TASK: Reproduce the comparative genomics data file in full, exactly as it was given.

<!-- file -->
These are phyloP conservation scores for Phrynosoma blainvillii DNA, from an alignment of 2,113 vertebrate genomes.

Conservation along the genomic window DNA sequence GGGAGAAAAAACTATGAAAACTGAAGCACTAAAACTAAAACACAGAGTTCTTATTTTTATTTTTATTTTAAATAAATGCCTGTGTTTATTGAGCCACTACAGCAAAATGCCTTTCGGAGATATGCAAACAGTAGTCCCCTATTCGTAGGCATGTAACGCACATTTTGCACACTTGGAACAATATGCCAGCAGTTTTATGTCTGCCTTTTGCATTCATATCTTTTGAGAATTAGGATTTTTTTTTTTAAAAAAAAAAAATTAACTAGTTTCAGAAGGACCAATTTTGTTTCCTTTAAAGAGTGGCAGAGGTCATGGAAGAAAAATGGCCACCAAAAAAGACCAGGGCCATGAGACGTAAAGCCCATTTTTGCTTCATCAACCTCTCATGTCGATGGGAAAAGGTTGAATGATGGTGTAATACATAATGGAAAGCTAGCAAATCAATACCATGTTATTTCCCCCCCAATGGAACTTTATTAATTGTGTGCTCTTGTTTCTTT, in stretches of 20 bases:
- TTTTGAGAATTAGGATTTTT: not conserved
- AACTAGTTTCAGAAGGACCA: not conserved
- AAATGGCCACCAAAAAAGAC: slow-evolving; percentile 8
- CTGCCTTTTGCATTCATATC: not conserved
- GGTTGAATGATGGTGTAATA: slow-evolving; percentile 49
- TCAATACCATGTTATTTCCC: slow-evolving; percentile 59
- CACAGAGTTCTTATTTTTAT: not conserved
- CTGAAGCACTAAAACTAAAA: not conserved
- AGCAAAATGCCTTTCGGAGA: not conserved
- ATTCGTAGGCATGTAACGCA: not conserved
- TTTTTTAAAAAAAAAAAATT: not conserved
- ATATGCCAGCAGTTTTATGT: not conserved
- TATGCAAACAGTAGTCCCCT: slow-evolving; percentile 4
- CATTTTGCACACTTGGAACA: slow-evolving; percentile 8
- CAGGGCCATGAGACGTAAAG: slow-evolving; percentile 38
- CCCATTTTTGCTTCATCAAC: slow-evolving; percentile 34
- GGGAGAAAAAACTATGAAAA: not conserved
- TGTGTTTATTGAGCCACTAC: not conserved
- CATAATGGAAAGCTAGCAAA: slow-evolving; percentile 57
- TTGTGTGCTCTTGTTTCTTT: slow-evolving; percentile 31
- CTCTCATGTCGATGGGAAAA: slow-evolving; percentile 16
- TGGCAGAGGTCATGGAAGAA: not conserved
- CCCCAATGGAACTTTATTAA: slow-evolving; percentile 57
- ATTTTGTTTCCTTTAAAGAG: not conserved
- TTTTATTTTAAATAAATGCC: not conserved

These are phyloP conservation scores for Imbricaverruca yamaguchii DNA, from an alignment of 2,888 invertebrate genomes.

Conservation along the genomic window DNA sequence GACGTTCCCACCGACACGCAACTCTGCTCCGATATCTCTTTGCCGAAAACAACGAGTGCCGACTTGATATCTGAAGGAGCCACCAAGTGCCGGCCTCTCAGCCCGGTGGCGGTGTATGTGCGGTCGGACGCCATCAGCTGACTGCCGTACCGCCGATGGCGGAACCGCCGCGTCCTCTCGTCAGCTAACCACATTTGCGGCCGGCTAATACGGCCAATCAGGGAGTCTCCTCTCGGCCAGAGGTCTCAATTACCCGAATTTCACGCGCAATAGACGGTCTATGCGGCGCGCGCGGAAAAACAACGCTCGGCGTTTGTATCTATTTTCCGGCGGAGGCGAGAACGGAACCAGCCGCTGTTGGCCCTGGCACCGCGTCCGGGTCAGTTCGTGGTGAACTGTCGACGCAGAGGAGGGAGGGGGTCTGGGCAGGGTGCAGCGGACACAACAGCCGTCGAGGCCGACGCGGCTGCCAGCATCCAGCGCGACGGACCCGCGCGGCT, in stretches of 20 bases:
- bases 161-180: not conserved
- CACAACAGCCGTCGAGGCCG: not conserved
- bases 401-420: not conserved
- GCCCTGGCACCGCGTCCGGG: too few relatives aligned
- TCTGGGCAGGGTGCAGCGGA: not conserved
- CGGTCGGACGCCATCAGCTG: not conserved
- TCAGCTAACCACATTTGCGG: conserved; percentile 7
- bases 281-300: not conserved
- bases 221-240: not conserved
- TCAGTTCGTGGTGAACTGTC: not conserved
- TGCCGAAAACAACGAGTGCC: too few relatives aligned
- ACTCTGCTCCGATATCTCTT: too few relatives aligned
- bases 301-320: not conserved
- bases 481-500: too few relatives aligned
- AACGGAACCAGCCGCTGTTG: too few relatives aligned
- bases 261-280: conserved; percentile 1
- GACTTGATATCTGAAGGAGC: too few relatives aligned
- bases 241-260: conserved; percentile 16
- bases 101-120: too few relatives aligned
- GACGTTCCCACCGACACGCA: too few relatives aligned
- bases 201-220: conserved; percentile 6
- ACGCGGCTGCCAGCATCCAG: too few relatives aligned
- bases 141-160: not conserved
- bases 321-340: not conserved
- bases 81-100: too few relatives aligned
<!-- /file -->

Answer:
These are phyloP conservation scores for Phrynosoma blainvillii DNA, from an alignment of 2,113 vertebrate genomes.

Conservation along the genomic window DNA sequence GGGAGAAAAAACTATGAAAACTGAAGCACTAAAACTAAAACACAGAGTTCTTATTTTTATTTTTATTTTAAATAAATGCCTGTGTTTATTGAGCCACTACAGCAAAATGCCTTTCGGAGATATGCAAACAGTAGTCCCCTATTCGTAGGCATGTAACGCACATTTTGCACACTTGGAACAATATGCCAGCAGTTTTATGTCTGCCTTTTGCATTCATATCTTTTGAGAATTAGGATTTTTTTTTTTAAAAAAAAAAAATTAACTAGTTTCAGAAGGACCAATTTTGTTTCCTTTAAAGAGTGGCAGAGGTCATGGAAGAAAAATGGCCACCAAAAAAGACCAGGGCCATGAGACGTAAAGCCCATTTTTGCTTCATCAACCTCTCATGTCGATGGGAAAAGGTTGAATGATGGTGTAATACATAATGGAAAGCTAGCAAATCAATACCATGTTATTTCCCCCCCAATGGAACTTTATTAATTGTGTGCTCTTGTTTCTTT, in stretches of 20 bases:
- TTTTGAGAATTAGGATTTTT: not conserved
- AACTAGTTTCAGAAGGACCA: not conserved
- AAATGGCCACCAAAAAAGAC: slow-evolving; percentile 8
- CTGCCTTTTGCATTCATATC: not conserved
- GGTTGAATGATGGTGTAATA: slow-evolving; percentile 49
- TCAATACCATGTTATTTCCC: slow-evolving; percentile 59
- CACAGAGTTCTTATTTTTAT: not conserved
- CTGAAGCACTAAAACTAAAA: not conserved
- AGCAAAATGCCTTTCGGAGA: not conserved
- ATTCGTAGGCATGTAACGCA: not conserved
- TTTTTTAAAAAAAAAAAATT: not conserved
- ATATGCCAGCAGTTTTATGT: not conserved
- TATGCAAACAGTAGTCCCCT: slow-evolving; percentile 4
- CATTTTGCACACTTGGAACA: slow-evolving; percentile 8
- CAGGGCCATGAGACGTAAAG: slow-evolving; percentile 38
- CCCATTTTTGCTTCATCAAC: slow-evolving; percentile 34
- GGGAGAAAAAACTATGAAAA: not conserved
- TGTGTTTATTGAGCCACTAC: not conserved
- CATAATGGAAAGCTAGCAAA: slow-evolving; percentile 57
- TTGTGTGCTCTTGTTTCTTT: slow-evolving; percentile 31
- CTCTCATGTCGATGGGAAAA: slow-evolving; percentile 16
- TGGCAGAGGTCATGGAAGAA: not conserved
- CCCCAATGGAACTTTATTAA: slow-evolving; percentile 57
- ATTTTGTTTCCTTTAAAGAG: not conserved
- TTTTATTTTAAATAAATGCC: not conserved

These are phyloP conservation scores for Imbricaverruca yamaguchii DNA, from an alignment of 2,888 invertebrate genomes.

Conservation along the genomic window DNA sequence GACGTTCCCACCGACACGCAACTCTGCTCCGATATCTCTTTGCCGAAAACAACGAGTGCCGACTTGATATCTGAAGGAGCCACCAAGTGCCGGCCTCTCAGCCCGGTGGCGGTGTATGTGCGGTCGGACGCCATCAGCTGACTGCCGTACCGCCGATGGCGGAACCGCCGCGTCCTCTCGTCAGCTAACCACATTTGCGGCCGGCTAATACGGCCAATCAGGGAGTCTCCTCTCGGCCAGAGGTCTCAATTACCCGAATTTCACGCGCAATAGACGGTCTATGCGGCGCGCGCGGAAAAACAACGCTCGGCGTTTGTATCTATTTTCCGGCGGAGGCGAGAACGGAACCAGCCGCTGTTGGCCCTGGCACCGCGTCCGGGTCAGTTCGTGGTGAACTGTCGACGCAGAGGAGGGAGGGGGTCTGGGCAGGGTGCAGCGGACACAACAGCCGTCGAGGCCGACGCGGCTGCCAGCATCCAGCGCGACGGACCCGCGCGGCT, in stretches of 20 bases:
- bases 161-180: not conserved
- CACAACAGCCGTCGAGGCCG: not conserved
- bases 401-420: not conserved
- GCCCTGGCACCGCGTCCGGG: too few relatives aligned
- TCTGGGCAGGGTGCAGCGGA: not conserved
- CGGTCGGACGCCATCAGCTG: not conserved
- TCAGCTAACCACATTTGCGG: conserved; percentile 7
- bases 281-300: not conserved
- bases 221-240: not conserved
- TCAGTTCGTGGTGAACTGTC: not conserved
- TGCCGAAAACAACGAGTGCC: too few relatives aligned
- ACTCTGCTCCGATATCTCTT: too few relatives aligned
- bases 301-320: not conserved
- bases 481-500: too few relatives aligned
- AACGGAACCAGCCGCTGTTG: too few relatives aligned
- bases 261-280: conserved; percentile 1
- GACTTGATATCTGAAGGAGC: too few relatives aligned
- bases 241-260: conserved; percentile 16
- bases 101-120: too few relatives aligned
- GACGTTCCCACCGACACGCA: too few relatives aligned
- bases 201-220: conserved; percentile 6
- ACGCGGCTGCCAGCATCCAG: too few relatives aligned
- bases 141-160: not conserved
- bases 321-340: not conserved
- bases 81-100: too few relatives aligned